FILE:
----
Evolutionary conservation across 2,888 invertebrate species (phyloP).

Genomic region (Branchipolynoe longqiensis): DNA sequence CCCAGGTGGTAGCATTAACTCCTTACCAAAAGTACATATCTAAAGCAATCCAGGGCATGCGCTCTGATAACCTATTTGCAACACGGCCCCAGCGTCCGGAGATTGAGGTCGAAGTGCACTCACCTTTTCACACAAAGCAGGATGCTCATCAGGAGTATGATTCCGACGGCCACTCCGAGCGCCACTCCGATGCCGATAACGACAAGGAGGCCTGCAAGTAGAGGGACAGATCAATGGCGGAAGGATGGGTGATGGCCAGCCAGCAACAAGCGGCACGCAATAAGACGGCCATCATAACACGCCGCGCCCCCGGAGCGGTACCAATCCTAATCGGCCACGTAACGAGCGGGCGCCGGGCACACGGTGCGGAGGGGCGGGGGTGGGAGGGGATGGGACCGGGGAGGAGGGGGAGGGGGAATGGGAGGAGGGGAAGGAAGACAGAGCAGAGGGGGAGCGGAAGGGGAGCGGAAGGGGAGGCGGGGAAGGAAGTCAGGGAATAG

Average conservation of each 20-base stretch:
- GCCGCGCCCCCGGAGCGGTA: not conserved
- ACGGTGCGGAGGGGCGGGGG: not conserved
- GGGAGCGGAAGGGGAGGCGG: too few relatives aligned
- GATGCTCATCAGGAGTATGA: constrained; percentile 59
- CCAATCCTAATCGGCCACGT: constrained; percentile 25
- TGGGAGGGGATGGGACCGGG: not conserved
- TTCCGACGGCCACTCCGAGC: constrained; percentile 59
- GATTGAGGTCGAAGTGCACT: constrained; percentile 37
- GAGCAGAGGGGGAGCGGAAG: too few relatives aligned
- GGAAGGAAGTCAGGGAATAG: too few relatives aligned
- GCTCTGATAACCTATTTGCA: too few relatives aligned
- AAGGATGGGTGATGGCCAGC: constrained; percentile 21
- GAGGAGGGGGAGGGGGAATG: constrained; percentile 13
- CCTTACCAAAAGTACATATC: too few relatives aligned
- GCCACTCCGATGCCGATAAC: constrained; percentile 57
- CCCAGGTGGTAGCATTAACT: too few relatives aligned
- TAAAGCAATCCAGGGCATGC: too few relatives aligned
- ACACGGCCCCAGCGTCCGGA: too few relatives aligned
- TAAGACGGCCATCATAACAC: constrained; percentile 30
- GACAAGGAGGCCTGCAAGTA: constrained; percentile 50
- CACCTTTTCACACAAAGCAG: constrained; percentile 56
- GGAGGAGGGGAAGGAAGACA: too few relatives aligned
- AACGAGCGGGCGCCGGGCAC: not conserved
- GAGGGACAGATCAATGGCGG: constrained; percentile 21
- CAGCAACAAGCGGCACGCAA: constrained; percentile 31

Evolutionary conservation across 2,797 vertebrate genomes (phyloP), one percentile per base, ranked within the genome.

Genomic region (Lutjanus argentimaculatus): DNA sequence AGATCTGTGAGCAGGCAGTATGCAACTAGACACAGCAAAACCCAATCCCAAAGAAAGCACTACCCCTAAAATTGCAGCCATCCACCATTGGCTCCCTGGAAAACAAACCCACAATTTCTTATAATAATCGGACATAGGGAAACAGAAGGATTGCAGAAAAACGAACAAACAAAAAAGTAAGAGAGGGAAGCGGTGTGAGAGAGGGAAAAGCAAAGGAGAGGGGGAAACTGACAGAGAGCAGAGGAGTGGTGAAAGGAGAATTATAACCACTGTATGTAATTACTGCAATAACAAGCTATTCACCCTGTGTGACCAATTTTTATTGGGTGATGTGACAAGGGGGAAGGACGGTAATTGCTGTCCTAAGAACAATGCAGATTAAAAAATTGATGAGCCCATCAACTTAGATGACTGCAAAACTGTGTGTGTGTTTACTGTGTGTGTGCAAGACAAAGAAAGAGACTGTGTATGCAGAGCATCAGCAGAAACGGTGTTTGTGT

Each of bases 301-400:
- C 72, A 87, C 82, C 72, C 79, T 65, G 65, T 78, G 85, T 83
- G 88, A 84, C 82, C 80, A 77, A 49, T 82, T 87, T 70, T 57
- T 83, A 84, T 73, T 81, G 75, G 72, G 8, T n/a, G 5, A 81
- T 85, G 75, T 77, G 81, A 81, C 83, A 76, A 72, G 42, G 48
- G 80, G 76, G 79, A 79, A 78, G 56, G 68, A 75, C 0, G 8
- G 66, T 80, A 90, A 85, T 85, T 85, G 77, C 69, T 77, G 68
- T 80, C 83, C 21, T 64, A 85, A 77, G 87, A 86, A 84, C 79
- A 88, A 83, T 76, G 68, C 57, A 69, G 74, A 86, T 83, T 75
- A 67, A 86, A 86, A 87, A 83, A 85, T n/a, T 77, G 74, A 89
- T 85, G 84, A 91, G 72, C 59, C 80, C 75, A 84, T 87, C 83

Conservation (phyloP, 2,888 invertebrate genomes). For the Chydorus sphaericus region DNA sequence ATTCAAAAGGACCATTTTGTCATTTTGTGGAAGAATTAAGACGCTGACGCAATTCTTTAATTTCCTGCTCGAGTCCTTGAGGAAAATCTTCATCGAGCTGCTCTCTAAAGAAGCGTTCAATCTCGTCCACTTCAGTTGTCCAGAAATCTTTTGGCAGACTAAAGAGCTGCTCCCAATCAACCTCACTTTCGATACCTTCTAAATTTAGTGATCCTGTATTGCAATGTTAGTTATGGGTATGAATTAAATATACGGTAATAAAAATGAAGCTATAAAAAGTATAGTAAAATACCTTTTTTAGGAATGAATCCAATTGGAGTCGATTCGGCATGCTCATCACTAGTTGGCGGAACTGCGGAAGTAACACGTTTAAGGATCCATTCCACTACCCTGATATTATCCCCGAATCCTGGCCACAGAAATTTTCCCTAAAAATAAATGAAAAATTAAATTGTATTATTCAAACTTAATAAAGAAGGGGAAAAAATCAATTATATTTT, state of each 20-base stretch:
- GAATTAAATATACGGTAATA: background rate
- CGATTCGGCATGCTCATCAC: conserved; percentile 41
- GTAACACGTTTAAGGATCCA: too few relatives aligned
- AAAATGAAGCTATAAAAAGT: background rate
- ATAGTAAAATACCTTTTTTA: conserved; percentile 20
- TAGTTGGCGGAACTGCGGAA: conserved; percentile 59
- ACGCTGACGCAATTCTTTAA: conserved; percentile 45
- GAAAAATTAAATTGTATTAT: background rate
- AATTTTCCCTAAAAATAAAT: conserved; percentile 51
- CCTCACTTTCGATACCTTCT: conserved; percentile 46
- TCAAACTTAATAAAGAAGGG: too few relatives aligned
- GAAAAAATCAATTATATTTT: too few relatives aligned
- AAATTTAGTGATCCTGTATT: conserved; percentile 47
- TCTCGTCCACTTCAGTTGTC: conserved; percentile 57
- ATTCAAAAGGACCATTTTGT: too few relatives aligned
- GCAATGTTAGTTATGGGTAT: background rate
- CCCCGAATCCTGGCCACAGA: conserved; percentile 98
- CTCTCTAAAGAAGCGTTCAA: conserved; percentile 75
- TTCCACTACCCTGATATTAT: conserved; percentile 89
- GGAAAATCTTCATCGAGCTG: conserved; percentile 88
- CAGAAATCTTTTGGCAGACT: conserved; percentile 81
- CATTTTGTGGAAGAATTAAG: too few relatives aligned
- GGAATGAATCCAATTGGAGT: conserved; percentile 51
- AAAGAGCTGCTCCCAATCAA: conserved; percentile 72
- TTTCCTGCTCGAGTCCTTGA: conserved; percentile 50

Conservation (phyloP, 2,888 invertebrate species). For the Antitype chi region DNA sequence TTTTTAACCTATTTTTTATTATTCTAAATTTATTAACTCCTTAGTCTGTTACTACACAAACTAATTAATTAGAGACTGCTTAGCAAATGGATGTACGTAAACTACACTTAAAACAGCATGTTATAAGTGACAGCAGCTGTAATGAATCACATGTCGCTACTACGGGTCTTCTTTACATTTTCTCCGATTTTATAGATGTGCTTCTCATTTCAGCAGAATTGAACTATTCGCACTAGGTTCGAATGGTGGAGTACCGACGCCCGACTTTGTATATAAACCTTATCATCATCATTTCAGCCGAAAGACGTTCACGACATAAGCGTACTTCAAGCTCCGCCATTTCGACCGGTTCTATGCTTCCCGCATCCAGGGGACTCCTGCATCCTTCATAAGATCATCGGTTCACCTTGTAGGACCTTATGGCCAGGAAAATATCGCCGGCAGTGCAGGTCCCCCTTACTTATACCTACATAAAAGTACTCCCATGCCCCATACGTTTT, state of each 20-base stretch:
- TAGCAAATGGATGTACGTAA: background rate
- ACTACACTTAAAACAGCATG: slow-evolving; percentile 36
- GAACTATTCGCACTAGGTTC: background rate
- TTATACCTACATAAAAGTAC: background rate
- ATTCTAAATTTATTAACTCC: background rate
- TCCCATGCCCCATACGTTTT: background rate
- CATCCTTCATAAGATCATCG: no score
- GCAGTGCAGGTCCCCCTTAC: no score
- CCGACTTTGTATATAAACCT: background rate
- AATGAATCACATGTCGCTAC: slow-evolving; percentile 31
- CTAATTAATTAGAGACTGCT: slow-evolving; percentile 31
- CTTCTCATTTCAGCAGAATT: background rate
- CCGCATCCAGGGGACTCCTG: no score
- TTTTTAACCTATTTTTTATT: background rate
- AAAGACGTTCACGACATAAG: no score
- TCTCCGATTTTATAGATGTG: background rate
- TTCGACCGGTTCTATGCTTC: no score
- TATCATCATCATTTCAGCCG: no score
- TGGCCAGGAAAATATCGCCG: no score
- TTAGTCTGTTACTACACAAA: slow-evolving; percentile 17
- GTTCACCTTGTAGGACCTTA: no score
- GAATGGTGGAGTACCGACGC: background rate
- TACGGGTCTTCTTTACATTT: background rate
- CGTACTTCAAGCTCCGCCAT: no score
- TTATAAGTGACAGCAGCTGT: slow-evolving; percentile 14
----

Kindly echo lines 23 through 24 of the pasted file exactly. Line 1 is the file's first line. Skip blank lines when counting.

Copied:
- GACAAGGAGGCCTGCAAGTA: constrained; percentile 50
- CACCTTTTCACACAAAGCAG: constrained; percentile 56